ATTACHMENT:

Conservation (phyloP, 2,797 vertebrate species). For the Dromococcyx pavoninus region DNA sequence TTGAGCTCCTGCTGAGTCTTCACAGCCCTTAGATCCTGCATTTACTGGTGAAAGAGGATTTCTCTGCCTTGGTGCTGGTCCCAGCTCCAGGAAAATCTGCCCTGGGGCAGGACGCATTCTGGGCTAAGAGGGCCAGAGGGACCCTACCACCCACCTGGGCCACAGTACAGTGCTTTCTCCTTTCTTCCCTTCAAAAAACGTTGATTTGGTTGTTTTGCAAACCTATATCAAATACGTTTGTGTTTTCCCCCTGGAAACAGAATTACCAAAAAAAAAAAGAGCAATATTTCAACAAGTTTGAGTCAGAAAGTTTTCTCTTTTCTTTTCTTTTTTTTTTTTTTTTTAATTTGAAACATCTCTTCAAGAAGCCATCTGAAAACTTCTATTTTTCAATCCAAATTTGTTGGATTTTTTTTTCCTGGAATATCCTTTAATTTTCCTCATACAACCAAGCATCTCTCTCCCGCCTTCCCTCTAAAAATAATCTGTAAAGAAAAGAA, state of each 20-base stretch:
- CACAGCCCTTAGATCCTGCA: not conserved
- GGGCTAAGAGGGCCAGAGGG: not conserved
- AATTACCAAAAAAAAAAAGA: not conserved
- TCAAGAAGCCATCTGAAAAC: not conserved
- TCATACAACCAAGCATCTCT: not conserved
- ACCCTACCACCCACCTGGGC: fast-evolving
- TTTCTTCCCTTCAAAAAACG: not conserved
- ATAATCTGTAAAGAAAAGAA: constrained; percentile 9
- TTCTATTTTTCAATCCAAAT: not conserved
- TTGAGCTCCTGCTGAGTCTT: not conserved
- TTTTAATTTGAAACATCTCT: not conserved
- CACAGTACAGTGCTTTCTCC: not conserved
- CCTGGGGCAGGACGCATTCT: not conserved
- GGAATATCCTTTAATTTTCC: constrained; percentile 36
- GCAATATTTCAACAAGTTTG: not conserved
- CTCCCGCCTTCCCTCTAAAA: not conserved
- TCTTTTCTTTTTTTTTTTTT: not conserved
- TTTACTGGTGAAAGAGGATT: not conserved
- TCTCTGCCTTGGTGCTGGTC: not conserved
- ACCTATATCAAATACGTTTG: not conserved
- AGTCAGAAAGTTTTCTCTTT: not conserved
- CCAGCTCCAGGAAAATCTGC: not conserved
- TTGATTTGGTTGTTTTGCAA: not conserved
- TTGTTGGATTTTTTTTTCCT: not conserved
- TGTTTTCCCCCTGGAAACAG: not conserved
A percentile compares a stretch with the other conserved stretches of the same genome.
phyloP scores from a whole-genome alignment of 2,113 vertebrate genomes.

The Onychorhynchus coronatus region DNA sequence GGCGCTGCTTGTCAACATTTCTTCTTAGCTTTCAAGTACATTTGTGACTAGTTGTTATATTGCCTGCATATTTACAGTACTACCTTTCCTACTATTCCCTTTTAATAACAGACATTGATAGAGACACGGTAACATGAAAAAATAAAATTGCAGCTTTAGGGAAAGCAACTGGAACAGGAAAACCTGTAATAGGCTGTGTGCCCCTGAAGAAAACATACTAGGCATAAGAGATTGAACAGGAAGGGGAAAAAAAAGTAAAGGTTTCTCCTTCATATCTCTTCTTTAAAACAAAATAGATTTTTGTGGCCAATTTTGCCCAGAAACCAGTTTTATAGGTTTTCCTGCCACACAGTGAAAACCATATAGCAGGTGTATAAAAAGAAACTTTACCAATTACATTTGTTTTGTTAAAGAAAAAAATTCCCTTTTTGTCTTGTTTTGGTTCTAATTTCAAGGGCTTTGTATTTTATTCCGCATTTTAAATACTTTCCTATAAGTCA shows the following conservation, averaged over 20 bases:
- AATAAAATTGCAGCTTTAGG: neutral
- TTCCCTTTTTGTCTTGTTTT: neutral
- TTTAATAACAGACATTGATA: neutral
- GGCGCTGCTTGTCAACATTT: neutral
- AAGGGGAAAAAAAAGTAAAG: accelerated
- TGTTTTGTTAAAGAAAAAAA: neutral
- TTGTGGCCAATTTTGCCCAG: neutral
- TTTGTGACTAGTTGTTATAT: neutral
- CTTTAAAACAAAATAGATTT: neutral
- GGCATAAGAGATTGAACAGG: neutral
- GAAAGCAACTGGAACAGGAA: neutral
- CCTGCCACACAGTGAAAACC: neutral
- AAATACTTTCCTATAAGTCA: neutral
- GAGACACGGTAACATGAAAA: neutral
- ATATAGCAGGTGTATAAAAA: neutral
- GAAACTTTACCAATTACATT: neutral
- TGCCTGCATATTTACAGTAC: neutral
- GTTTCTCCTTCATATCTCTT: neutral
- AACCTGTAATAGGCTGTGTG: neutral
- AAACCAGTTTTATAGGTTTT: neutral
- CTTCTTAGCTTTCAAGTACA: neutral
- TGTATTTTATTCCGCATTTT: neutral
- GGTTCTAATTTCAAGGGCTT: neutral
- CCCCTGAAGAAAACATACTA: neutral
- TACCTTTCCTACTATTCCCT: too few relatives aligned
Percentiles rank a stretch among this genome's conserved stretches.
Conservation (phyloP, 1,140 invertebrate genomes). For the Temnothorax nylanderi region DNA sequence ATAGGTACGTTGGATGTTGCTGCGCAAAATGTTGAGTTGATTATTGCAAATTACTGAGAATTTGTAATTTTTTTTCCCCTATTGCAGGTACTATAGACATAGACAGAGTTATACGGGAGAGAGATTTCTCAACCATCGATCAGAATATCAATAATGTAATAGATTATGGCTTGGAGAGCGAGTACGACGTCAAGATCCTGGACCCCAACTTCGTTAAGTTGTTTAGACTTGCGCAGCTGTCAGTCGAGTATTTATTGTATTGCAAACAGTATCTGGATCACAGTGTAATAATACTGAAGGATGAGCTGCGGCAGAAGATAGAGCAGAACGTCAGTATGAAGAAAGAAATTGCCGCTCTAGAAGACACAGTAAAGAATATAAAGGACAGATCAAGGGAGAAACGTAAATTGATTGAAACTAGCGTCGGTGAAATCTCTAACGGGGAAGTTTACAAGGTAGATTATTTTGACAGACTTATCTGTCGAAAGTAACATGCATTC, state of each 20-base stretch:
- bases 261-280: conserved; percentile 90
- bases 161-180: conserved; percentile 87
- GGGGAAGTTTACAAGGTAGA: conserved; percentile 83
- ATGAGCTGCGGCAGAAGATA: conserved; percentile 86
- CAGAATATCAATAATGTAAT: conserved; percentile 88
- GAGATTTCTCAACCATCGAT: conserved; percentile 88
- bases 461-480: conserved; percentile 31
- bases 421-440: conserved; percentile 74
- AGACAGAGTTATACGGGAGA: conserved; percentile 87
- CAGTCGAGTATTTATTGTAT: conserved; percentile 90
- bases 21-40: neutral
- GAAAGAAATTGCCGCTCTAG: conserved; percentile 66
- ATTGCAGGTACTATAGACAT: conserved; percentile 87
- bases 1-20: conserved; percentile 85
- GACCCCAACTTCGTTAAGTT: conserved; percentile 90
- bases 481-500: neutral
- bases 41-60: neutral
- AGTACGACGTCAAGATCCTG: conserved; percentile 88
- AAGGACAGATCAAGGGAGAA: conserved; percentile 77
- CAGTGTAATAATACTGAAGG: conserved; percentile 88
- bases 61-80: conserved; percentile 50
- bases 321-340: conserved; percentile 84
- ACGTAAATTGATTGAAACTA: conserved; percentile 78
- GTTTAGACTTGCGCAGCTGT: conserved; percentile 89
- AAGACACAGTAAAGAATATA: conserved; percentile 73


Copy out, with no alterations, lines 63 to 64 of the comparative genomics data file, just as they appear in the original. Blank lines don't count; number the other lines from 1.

- bases 461-480: conserved; percentile 31
- bases 421-440: conserved; percentile 74